But as m’colleague Keane noted on Monday, there is no demand from the public for anything else. (Whether rape allegations from inside Parliament, and Morrison’s McGuiresque handling of such will break through, remains to be seen.)

The repeated screw ups, the endemic petty scandals, and the lack of vociferous public anger are all inter-related.

They spring from a deeper cause, which many progressives and liberals — especially boomer progressives and liberals — are slow to recognise: the formal disengagement of many people from anything resembling a social whole or collectivity.

This is the great dividing line of the post-WW2 era, coming down sometime around the ’80s and ’90s, and changing the way people thought and acted about everything: the state, politics, equality, the works.

The immediate post-war period may have had more inequality and unfairness, but the direction of travel was towards fighting it, towards change. So some sense of accountability as regards both the effectiveness of government and the honesty or lack of such was a live element.

Now, we live in a period where just enough reform was achieved to lessen the worst inequalities and denial of rights to forestall mass protest, while the rise of neoliberalism in the ’80s ensured that would start to go backwards.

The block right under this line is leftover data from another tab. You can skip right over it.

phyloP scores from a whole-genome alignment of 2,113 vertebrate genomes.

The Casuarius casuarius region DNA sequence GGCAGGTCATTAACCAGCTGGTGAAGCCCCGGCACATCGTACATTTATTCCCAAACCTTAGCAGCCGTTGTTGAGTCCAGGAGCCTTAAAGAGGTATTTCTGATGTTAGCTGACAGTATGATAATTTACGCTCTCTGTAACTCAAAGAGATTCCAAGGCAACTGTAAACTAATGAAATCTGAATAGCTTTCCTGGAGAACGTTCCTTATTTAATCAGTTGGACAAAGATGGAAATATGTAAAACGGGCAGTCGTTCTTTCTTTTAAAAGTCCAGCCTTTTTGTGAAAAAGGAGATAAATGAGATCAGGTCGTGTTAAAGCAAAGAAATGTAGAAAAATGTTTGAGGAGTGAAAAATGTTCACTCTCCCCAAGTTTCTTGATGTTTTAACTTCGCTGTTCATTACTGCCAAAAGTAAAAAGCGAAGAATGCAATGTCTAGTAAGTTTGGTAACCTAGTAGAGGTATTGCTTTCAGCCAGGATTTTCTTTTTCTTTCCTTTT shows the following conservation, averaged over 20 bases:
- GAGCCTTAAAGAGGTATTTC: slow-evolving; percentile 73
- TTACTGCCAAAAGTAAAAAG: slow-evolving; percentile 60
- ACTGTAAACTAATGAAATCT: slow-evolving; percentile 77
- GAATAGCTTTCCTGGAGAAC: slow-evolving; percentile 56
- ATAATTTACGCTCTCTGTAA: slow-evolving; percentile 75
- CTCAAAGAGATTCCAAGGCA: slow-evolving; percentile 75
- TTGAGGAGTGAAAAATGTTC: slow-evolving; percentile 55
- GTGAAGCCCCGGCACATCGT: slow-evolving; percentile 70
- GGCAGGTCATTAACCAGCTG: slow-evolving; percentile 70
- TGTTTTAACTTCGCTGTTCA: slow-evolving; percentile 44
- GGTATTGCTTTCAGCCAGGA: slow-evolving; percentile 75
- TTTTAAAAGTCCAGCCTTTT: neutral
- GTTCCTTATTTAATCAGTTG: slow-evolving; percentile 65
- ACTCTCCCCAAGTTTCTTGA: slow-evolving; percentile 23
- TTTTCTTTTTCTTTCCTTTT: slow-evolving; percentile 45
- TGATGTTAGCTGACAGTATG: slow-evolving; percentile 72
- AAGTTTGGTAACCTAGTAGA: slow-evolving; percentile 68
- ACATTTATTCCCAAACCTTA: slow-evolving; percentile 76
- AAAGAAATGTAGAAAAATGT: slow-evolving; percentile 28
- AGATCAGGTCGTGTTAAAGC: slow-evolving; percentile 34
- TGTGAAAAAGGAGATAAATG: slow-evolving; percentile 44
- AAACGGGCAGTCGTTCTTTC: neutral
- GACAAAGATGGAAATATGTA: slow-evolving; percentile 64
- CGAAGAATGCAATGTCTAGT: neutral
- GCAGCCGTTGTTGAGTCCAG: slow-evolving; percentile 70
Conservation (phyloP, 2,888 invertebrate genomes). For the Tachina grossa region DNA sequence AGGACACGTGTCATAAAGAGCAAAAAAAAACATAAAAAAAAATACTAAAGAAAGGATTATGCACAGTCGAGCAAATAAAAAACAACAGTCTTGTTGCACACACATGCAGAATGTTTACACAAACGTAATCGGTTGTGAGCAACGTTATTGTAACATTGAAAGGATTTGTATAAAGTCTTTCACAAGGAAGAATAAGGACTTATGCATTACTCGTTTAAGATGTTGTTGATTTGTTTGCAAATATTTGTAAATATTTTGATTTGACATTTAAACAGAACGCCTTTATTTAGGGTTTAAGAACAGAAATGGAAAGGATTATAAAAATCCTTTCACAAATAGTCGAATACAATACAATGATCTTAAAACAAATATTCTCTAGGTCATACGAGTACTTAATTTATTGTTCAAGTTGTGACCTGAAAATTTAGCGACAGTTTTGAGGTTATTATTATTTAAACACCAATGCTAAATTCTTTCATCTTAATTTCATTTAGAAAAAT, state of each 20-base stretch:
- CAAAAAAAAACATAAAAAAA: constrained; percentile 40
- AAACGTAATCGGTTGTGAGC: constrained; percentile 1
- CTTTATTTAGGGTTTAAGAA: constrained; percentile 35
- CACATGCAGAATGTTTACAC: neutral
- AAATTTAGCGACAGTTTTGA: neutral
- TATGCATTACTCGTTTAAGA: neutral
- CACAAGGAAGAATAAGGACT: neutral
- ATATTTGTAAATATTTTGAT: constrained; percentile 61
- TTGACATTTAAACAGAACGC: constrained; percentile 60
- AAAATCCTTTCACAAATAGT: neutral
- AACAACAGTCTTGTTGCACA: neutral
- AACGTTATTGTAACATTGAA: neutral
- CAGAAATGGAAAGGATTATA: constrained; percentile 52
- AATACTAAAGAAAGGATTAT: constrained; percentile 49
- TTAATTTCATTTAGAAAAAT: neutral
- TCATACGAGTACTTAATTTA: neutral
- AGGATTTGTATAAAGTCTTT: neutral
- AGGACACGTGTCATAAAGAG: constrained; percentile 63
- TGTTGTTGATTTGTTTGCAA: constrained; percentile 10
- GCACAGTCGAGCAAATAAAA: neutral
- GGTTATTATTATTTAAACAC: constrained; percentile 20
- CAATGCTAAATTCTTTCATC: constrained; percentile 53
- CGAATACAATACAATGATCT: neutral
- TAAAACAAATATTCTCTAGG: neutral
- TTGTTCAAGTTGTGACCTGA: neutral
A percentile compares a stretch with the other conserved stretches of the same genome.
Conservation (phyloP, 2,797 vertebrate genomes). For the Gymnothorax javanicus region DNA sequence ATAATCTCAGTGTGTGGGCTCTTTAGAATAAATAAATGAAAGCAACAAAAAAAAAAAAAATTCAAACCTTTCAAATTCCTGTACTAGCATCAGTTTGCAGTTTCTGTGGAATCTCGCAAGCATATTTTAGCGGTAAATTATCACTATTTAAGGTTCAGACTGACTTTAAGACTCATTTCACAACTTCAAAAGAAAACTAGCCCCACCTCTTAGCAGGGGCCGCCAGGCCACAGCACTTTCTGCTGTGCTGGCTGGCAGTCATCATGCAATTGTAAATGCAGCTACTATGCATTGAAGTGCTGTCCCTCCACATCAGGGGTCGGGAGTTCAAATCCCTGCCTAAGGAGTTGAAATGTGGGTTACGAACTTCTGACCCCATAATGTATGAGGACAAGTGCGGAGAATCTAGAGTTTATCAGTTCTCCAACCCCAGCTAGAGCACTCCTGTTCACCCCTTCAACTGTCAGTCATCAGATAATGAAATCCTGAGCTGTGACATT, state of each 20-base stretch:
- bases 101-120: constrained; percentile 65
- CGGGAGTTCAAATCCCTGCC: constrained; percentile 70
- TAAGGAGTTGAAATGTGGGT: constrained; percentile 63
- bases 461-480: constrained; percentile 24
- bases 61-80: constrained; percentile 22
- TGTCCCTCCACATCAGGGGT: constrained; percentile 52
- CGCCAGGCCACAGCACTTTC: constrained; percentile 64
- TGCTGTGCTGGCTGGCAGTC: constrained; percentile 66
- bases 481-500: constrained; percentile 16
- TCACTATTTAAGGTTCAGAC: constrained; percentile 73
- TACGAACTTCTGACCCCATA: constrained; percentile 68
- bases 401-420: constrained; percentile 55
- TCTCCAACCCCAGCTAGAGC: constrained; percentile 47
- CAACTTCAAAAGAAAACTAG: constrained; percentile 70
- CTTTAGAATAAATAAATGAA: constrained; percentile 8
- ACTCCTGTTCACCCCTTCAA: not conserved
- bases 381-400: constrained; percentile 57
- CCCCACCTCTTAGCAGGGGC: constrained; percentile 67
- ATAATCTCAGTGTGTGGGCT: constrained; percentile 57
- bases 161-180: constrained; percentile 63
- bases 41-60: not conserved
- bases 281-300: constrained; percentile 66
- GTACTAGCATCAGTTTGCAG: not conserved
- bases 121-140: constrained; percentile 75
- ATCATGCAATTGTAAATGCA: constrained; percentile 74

As class income and opportunity gaps first widened then soared apart dizzyingly, many people, whole societies, quietly abandoned the idea that citizenship, effort and ability should have some significant congruence with reward or reach.

We accept, silently, that the corporate class should be networks of friends from major private schools, that tech leaders the same from minor private schools, that though working class or non-anglos have a better chance of being a doctor or lawyer than in 1965, smooth access to the professions is reserved to the bourgeoisie.

We accept that about 20% of the population will be trapped in working-class precariousness, denied home ownership, retirement funds, or retraining opportunities. And that 10% below them will be in the permanent, miserable, penury of benefits poverty.

Over several decades, both major parties have trained the population to accept a multi-banded class society as one’s fate, offset by modest improvements within that class band — not by a greater liberation of human potential and possibility.